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Gracillaria syringella (Formerly Caloptilia syringella)

Lilac leafminer damage. Photo: Whitney Cranshaw, Colorado State University, Bugwood.
Scientific Name: 
Gracillaria syringella (Formerly Caloptilia syringella)
Common Name: 
Lilac Leafminer
Growing Degree Days (GDD's): 
246–363, 1388–1644, Base 50F, March 1st Start Date (Source: Bob Childs, UMass Extension and Cornell Cooperative Extension.)
Host Plant(s) Common Name (Scientific Name): 
Ash (Fraxinus spp.)
Deutzia (Deutzia spp.)
Euonymus (Euonymus spp.)
Japanese tree lilac (Syringa reticulata)
Lilac (Syringa spp.) *Preferred host.
Mountain ash (Sorbus spp.)
Privet (Ligustrum spp.) *Preferred host.
Insect Description: 

The lilac leafminer is a European native that is now found throughout the Northeast and parts of eastern Canada. It was first reported in the United States around 1923. Adult moths are reported throughout the summer months. Moths are golden yellow in color and approximately 1/2 inch in length. Eggs are laid by females along the midrib or other veins on the undersides of host plant leaves. Eggs hatch and larvae enter the leaf directly beneath the egg shell. The initial mine they create is linear and cannot be seen from the top of the leaf. Larvae range in color from white to pale yellow to green. Second instar larvae are larger, and thus create larger mined areas that coalesce into a blotch shape. Sometimes the larvae breach each other's mines, in which case you can end up with several of them in a single mined area. The final instar larva will emerge from the mine, fold and skeletonize their leaf, and form a thin white cocoon within the fold. Lilac leafminers overwinter either as older larvae or pupae in dropped leaves. In the northernmost part of their range, the larvae will overwinter at the soil surface beneath the leaf litter. Several generations of this species may occur per year. 

Damage to Host: 

This caterpillar creates a blotch type mine on lilac and privet. Early mines are only detectable from the leaf underside. In heavy populations, unsightly and browned leaves may drop prematurely. Typically, only a few leaves are impacted and can be managed with non-chemical options.


In the spring, visual inspection of the underside of host plant leaves is necessary to look for the initial, small, linear and brown mines. 

Cultural Management: 

Pinch or remove and destroy infested leaves to kill the mining larvae throughout the season. At the end of the season, sanitation measures have been suggested by some (to rake and remove leaves where larvae or pupae may be overwintering).

Natural Enemies & Biological Control: 

Little is known about the specifics of the parasitoids affecting lilac leafminer populations, however reports indicate that they do exist. 

Chemical Management:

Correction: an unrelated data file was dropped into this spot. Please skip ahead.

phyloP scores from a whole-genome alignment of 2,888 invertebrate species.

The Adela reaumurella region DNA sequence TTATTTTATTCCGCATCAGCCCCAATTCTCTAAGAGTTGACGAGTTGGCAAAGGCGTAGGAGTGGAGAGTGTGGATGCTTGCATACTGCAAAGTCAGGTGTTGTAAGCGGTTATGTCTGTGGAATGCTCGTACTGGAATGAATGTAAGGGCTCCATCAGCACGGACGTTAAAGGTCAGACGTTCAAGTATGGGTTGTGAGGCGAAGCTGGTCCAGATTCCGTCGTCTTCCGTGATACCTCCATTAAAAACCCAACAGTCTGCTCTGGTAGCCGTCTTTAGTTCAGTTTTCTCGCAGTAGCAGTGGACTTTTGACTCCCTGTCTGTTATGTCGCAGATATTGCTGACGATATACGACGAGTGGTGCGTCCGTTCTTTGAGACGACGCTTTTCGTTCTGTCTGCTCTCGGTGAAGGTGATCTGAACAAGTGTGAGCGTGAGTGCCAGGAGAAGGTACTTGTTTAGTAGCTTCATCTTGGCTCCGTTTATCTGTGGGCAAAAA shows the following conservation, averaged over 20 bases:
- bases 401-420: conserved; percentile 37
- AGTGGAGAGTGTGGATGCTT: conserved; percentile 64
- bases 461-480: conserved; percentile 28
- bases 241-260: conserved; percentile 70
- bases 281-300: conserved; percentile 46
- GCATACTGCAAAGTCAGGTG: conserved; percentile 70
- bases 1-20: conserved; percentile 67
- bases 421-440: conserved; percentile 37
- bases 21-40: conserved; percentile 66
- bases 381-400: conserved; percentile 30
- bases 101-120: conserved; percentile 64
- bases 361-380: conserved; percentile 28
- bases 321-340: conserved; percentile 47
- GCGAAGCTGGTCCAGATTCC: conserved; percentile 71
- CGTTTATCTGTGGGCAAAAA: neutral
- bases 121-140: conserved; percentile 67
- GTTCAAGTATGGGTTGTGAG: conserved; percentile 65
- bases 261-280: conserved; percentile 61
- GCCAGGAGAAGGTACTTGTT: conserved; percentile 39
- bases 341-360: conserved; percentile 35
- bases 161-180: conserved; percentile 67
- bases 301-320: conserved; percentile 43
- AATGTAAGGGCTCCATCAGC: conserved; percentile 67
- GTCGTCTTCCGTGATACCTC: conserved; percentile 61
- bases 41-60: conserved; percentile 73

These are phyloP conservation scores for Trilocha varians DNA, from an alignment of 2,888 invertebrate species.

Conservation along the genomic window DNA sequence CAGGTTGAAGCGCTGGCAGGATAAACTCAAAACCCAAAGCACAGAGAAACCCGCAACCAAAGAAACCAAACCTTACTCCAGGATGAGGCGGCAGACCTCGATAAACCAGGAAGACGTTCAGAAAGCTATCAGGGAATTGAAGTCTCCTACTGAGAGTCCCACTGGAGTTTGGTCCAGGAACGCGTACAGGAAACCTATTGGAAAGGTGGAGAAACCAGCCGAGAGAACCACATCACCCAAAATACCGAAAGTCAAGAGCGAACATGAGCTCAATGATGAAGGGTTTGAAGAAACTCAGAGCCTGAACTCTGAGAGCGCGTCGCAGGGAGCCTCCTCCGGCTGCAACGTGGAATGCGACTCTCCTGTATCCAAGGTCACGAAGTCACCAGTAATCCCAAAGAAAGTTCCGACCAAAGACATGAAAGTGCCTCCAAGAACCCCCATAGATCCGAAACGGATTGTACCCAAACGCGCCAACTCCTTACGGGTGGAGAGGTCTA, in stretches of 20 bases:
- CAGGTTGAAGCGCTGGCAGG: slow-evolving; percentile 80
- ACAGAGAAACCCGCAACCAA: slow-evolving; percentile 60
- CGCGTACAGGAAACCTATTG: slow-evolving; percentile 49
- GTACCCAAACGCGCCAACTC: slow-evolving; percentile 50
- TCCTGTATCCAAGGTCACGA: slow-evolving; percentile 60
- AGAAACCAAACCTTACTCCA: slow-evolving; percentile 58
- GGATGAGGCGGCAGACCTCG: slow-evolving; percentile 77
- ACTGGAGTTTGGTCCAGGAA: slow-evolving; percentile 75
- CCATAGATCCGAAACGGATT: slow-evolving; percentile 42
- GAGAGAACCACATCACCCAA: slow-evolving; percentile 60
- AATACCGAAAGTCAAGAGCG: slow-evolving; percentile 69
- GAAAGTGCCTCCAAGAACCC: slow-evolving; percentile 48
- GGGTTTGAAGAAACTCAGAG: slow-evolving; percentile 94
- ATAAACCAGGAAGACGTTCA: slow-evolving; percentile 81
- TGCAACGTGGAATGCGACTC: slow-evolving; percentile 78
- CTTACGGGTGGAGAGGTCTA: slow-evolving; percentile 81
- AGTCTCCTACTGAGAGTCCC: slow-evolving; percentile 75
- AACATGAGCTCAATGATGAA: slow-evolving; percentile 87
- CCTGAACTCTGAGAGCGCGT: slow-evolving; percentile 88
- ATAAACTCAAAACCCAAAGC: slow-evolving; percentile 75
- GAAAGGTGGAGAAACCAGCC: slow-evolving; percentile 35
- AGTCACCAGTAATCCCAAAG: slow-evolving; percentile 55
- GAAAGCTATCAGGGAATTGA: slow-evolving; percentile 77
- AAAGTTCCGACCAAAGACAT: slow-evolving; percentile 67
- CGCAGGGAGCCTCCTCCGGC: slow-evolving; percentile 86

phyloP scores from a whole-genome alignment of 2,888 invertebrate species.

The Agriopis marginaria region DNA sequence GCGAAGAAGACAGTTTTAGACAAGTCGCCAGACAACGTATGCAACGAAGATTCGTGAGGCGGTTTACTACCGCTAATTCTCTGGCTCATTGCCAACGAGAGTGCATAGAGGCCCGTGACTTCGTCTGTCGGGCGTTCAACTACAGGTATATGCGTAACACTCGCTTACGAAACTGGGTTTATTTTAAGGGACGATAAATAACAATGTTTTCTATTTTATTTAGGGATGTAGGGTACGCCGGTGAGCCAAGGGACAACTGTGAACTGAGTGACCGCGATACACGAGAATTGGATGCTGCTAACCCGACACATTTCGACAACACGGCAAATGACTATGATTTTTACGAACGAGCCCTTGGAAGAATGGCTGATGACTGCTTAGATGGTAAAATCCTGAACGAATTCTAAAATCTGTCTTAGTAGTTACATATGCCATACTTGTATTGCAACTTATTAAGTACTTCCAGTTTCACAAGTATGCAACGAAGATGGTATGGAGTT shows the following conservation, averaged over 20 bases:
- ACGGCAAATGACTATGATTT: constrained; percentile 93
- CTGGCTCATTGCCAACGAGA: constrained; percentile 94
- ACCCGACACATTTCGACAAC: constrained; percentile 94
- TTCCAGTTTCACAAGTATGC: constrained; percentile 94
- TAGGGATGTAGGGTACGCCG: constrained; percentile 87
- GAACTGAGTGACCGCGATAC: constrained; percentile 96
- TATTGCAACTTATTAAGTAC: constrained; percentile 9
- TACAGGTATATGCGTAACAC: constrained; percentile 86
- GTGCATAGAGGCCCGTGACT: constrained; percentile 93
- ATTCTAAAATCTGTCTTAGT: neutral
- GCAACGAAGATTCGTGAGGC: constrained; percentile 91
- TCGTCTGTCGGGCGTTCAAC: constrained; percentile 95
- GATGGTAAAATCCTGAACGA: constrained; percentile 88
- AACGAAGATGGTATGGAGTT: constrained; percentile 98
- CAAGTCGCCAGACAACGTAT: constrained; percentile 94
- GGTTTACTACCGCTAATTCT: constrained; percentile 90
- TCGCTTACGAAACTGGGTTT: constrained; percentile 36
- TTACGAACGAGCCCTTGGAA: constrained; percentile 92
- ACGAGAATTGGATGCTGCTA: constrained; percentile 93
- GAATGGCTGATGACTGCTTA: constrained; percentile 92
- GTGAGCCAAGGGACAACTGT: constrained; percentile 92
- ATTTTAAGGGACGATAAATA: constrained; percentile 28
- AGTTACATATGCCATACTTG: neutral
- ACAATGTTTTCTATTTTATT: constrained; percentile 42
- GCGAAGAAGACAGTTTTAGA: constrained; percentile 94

Abamectin (NL)

Acephate (NL)

Azadirachtin (NL)

Bifenthrin (NL)

Clothianidin (NL)

Cyantraniliprole (NL)

Diflubenzuron (N)

Dinotefuran (NL)

Emamectin benzoate (L)

Fenpropathrin (NL)

Flonicamid+cyclaniliprole (N)

Gamma-cyhalothrin (adults) (L)

Horticultural oil (L)

Imidacloprid (L)

Insecticidal soap (NL)

Lambda-cyhalothrin (adults) (L)


Neem oil (NL)

Permethrin (L)

Pyrethrin+sulfur (NL)

Spinosad (NL)


Products including the above active ingredients may be labeled for use against leafminers.

Active ingredients that may be applied systemically include: Abamectin (injection), acephate (injection), acetamiprid (injection), azadirachtin (injection, soil drench), clothianidin (soil drench), cyantraniliprole (soil drench, soil injection), diflubenzuron (soil drench), dinotefuran (soil drench), emamectin benzoate (injection), imidacloprid (soil drench), and neem oil (soil drench).

Make insecticide applications after bloom to protect pollinators. Applications at times of the day and temperatures when pollinators are less likely to be active can also reduce the risk of impacting their populations.

Note: Beginning July 1, 2022, neonicotinoid insecticides are classified as state restricted use for use on tree and shrub insect pests in Massachusetts. For more information, visit the MA Department of Agricultural Resources Pesticide Program.

Read and follow all label instructions for safety and proper use. If this guide contradicts language on the label, follow the most up-to-date instructions on the product label. Always confirm that the site you wish to treat and the pest you wish to manage are on the label before using any pesticide. Read the full disclaimer. Active ingredients labeled "L" indicate some products containing the active ingredient are labeled for landscape uses on trees or shrubs. Active ingredients labeled "N" indicate some products containing the active ingredient are labeled for use in nurseries. Always confirm allowable uses on product labels. This active ingredient list is based on what was registered for use in Massachusetts at the time of publication. This information changes rapidly and may not be up to date. If you are viewing this information from another state, check with your local Extension Service and State Pesticide Program for local uses and regulations. Active ingredient lists were last updated: January 2024. To check current product registrations in Massachusetts, please visit: .